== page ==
Questions - you got 'em; answers - we got 'em

55 - No More Cane lowdown, Wembley, Xmas presents, astronomical spelling,
floor roarer, a singer's role

From: "Dowling, Barron" - BDowling@tesoropetroleum.com

I noted from your website that you were looking for background on this song. It was allegedly written by Leadbelly (Huddie Ledbetter, who did time in prisons in Texas and Louisiana during the first half of the 20th century. This was one of his two notable songs about working on a chain gang in a Texas prison outside of Houston. The other related song is the classic "Midnight Special," about prison life after being busted in Houston. I suspect that Cane on the Brazos was actually a field work chant used by the inmates in the prison, which Leadbelly continued to perform after his parole.

The Brazos River runs through Texas, with it is mouth located about 50 miles southwest of Houston. Along its lower reaches, there is a large stretch of boggy but fertile soil, which is ideal for growing sugar cane. Black inmates were sent to several prison farms along the Brazos, to work on chain gangs chopping sugar cane and cotton. Large numbers of black men were sent to prison, often on minor charges. They paid for their keep by being forced onto work gangs, to perform what was essentially slave labor.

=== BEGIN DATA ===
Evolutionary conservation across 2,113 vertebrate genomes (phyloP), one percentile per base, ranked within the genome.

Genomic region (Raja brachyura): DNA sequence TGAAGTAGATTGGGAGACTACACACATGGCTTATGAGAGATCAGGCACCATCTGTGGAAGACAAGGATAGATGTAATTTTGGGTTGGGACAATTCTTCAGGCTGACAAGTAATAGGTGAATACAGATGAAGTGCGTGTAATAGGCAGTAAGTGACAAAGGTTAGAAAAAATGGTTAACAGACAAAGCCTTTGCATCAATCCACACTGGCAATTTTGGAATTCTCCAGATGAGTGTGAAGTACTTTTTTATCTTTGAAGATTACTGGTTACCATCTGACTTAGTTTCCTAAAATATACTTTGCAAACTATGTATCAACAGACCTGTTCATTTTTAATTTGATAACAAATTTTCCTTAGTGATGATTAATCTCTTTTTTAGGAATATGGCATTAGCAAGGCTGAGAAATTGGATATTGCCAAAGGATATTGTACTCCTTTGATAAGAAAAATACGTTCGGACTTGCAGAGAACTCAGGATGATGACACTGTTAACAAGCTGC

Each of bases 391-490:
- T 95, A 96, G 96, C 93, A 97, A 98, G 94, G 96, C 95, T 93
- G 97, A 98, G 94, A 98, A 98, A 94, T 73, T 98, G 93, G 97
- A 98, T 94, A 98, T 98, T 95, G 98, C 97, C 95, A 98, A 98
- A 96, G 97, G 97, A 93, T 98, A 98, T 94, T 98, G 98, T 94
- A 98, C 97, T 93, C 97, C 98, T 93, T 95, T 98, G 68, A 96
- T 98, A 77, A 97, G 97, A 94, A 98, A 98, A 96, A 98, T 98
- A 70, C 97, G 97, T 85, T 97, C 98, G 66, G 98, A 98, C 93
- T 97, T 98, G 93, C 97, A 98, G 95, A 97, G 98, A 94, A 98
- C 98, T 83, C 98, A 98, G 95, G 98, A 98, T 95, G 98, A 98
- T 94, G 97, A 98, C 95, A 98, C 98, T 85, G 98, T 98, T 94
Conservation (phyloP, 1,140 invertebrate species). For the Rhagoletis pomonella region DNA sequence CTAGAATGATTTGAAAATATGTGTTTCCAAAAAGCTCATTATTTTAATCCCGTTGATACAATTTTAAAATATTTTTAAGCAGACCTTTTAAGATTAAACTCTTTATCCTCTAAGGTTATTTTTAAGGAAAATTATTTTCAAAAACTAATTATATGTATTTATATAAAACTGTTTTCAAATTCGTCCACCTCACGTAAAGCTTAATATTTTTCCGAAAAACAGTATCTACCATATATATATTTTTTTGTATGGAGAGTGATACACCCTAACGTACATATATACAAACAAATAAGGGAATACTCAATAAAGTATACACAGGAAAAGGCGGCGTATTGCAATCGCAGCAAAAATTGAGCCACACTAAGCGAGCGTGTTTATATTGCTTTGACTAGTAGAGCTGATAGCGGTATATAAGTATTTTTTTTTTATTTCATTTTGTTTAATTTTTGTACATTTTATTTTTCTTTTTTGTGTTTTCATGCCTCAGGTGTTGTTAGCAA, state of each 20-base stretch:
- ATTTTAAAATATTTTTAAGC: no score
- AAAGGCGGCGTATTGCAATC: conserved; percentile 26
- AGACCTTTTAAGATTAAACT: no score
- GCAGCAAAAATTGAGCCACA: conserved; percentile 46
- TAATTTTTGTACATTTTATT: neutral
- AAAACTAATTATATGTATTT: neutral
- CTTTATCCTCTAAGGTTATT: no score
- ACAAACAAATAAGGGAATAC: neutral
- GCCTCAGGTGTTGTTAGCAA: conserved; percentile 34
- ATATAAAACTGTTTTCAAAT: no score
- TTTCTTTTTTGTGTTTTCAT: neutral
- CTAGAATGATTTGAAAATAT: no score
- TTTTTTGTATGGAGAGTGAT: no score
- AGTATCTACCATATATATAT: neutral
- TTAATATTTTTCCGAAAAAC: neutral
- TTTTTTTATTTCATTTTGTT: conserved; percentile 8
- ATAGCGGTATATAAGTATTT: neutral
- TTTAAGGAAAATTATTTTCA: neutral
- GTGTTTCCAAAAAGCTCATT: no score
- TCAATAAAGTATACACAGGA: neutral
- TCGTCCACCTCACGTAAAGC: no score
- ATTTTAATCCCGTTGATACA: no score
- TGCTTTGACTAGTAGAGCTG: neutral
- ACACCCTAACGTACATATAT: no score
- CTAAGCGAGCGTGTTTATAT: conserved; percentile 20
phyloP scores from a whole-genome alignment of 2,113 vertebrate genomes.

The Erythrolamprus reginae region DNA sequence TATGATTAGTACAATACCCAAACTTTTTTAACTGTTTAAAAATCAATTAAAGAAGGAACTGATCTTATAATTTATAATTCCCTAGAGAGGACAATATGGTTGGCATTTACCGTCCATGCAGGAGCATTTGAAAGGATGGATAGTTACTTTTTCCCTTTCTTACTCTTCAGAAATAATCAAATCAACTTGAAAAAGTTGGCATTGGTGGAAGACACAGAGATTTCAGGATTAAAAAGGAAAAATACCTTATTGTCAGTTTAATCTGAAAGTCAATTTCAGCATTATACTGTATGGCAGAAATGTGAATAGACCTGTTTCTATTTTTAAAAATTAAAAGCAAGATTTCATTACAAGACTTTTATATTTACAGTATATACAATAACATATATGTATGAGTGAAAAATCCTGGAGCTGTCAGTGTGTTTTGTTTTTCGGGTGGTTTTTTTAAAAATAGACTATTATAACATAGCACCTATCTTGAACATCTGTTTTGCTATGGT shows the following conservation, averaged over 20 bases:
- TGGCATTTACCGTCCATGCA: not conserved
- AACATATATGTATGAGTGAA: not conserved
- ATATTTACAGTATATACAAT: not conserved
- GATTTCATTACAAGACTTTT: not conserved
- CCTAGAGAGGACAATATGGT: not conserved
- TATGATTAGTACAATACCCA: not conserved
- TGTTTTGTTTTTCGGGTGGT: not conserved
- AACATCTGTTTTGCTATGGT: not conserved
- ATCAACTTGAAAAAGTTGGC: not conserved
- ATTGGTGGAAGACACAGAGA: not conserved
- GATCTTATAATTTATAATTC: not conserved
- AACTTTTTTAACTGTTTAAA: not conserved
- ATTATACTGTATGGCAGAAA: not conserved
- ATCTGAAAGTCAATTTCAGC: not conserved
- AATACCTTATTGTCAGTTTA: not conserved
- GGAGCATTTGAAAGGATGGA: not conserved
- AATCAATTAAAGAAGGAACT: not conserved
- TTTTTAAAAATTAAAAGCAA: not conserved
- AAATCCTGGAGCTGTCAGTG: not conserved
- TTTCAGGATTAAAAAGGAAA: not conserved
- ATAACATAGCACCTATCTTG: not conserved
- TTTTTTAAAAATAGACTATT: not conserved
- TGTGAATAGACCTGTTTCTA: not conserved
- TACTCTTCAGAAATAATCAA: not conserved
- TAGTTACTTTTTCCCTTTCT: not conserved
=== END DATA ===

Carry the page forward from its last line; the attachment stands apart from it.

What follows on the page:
Chopping cane is one of the most unpleasant jobs imaginable. It required that the inmates stand in several inches of muddy water in dense, snake-infested stands of cane, stooping over to chop cane with a machete, during oppressive summer heat, with mosquitoes too thick to even bother swatting them. White guards watched the inmates from horseback, with rifles ready to shoot anyone who tried to escape. These chain gangs continued to exist into the 1960s. They could easily be seen from the main highways passing west of Houston. The town with the prison headquarters and sugar mill was named "Sugarland." It is now a Houston suburb. The prisons are still there, but the chain gangs are gone. They were one of the worst legacies of segregation when Texas was part of the old South.

Hello Barron,

Thank you for your responsive and highly informative letter. This is really a Q & A in reverse, with you supplying the answer. For those of our readers familiar with the wordog section of Caramba...you will note that our beloved Editor has added Mr. Dowling's erudite piece to Number 9...No More Cane on the Brazos.

Cheers, ig

From: craigkgibbs@hotmail.com (Craig Gibbs)

Hello there, I'd like to wish a happy new year to all at the Caramba! team. I've got a few questions for Ian, if you could pass them on I'd be most grateful. Thanks a lot, have a good 2003.

Hello Ian, First I'd just like to wish you and your family a good, happy 2003. Right then. A few questions I'd be incredibly grateful if you were to answer, as I'm still hoping to get a reply someday :).